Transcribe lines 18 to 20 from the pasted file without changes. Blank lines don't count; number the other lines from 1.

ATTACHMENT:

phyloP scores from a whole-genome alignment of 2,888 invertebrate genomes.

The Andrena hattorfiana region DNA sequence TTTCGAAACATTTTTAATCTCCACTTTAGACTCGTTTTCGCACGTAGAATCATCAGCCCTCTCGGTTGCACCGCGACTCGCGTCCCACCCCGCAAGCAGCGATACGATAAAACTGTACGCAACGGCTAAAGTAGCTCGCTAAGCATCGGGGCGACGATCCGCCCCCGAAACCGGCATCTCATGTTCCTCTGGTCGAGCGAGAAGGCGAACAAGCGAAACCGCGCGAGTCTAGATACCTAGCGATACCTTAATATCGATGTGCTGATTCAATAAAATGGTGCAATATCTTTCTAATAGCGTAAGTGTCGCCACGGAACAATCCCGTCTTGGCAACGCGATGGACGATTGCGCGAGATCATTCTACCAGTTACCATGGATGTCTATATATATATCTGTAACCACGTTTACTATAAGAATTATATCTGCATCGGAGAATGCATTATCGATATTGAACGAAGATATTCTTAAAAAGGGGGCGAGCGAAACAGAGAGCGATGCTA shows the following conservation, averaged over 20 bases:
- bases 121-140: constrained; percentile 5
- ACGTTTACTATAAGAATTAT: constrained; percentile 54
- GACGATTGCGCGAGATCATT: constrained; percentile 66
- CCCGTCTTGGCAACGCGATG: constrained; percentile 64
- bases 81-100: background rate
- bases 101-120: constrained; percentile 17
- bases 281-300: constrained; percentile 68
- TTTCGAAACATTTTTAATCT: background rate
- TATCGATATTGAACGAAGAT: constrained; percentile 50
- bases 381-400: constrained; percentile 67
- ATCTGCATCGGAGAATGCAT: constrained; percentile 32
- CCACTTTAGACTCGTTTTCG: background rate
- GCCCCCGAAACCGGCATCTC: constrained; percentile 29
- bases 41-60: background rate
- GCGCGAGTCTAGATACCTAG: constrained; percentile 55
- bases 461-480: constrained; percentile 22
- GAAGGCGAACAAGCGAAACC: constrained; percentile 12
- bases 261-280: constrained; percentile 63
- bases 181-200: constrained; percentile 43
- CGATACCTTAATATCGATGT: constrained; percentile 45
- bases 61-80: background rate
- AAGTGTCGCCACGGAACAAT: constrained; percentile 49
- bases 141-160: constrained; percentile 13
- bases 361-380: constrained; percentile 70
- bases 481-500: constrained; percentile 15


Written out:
- bases 461-480: constrained; percentile 22
- GAAGGCGAACAAGCGAAACC: constrained; percentile 12
- bases 261-280: constrained; percentile 63